Hitler may not live, but Heil Hitler is alive and all too well.

THE KAISER'S WEB

The rise of a neo-fascist with deep roots in the Third Reich pulls not-exactly-retired Justice Department agent Cotton Malone back for a 16th round of international intrigue.

A specter is haunting Europe. No, not the coronavirus but Theodor Pohl, an insurgent German nationalist who’s set his sights first on toppling long-serving chancellor Marie Eisenhuth, then on making the Fatherland great again—really, really great. Barely have Malone and his lover and comrade in arms Cassiopeia Vitt dusted themselves off from their leap from their mortally wounded plane in Poland on a single parachute than ex-President Danny Daniels is packing them off to Chile to investigate rumors that Adolf Hitler, Eva Braun, and Martin Bormann didn’t all die in that bunker in 1945; at least one of them escaped to South America with billions in Nazi gold. The trip to Chile produces some eye-popping revelations and whittles down the cast, but instead of settling matters for good, it propels Malone and Vitt to South Africa for further investigations among people determined to be left alone until their time has come. Meanwhile, back in Germany, the chancellor realizes that she’s being undermined by not only Pohl and his ruthless acolyte, Josef Engle, but her xenophobic husband, Kurt Eisenhuth, whose past is even more checkered than she knows. Cannily mixing historical research with florid inventions that fill in gaps and sometimes fly in the face of the available evidence, Berry presents an ominously up-to-date world whose frenzied nationalism is a direct descendant of the Thousand-Year Reich.

Hitler may not live, but Heil Hitler is alive and all too well.

Pub Date: Feb. 23, 2021

ISBN: 978-1-2501-4034-0

Page Count: 432

Publisher: Minotaur

Review Posted Online: Nov. 27, 2020

Kirkus Reviews Issue: Dec. 15, 2020

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On one level, it’s great entertainment; on another, a window into a sobering possibility.

NEVER

A complex, scary thriller that feels too plausible for comfort.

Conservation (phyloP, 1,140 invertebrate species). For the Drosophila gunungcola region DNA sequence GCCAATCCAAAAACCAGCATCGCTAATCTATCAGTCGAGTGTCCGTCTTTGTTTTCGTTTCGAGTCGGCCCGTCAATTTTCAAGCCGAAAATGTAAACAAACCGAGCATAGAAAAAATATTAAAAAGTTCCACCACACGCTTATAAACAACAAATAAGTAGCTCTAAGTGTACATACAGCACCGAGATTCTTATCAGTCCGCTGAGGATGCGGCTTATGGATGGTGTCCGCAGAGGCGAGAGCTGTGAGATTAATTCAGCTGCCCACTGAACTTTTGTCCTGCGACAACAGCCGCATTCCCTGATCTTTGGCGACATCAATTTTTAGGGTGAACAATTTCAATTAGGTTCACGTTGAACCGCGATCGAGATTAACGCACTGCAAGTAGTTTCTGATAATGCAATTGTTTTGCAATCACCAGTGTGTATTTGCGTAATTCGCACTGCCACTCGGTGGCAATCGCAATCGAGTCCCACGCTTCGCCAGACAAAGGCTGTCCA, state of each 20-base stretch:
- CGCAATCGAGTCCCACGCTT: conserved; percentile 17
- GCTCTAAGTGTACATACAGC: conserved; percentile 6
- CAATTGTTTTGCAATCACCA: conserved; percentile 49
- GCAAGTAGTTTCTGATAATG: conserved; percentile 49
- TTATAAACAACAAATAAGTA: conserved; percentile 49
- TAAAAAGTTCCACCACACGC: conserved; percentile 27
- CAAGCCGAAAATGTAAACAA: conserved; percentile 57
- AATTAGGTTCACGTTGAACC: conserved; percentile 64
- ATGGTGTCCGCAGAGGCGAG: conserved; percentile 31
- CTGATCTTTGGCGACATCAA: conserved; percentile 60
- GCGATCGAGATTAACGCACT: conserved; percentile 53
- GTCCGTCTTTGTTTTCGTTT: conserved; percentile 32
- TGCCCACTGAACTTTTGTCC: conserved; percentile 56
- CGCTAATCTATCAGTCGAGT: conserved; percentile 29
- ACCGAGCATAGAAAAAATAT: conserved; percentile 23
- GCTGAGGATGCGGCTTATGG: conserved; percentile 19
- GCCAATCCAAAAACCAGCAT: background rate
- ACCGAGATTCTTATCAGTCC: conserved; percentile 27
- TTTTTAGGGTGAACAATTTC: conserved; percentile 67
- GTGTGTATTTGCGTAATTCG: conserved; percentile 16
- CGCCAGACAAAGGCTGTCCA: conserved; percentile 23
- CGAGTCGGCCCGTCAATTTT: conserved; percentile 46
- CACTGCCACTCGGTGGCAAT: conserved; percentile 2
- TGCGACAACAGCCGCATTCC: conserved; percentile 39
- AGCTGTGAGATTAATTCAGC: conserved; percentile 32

Republican President Pauline Green is trying to steer the United States through a dangerous world. China spends billions in Africa to extend its global influence, while North African countries like Chad are beset by criminals and terrorists. But that’s secondary to the real problem: Rebels in North Korea try to overthrow the Communist dynasty and reunite the North and South, which scares the bejesus out of China. They fear the peninsula’s reunification, “a euphemism for takeover by the capitalist West.” The Chinese believe America and Europe want to destroy China “and would stop at nothing," so the last thing they need is a bordering nation with West-leaning sympathies. And domestically, Green faces “blowhard” wannabe president Sen. James Moore, who thinks there’s no point in having nukes if you won’t use them. Even her personal life is complicated: Her husband “was a good lover, but she had never wanted to tear his clothes off with her teeth.” In fact, the first spouses are quietly drifting apart. Yet she “could not fall in love” with another man. “It would be a hurricane, a train crash, a nuclear bomb.” Speaking of which, both superpowers have ironclad commitments to protect their allies, even if some crazy third parties get their hands on nuclear weapons. Will China and the U.S. be drawn into all-out war neither wants? This novel deals with the same great-power issues as Elliot Ackerman and James Stavridis’ recent 2034, and both will give you the willies. Follett could have cut back on the North African subplot and delivered a tighter yarn, but then you mightn’t have learned that “a helicopter glides like a grand piano.” Anyway, that’s Follett: You’ll be so absorbed in the story threads that you’ll follow them anywhere—and you’ll suddenly realize you’ve read hundreds of pages.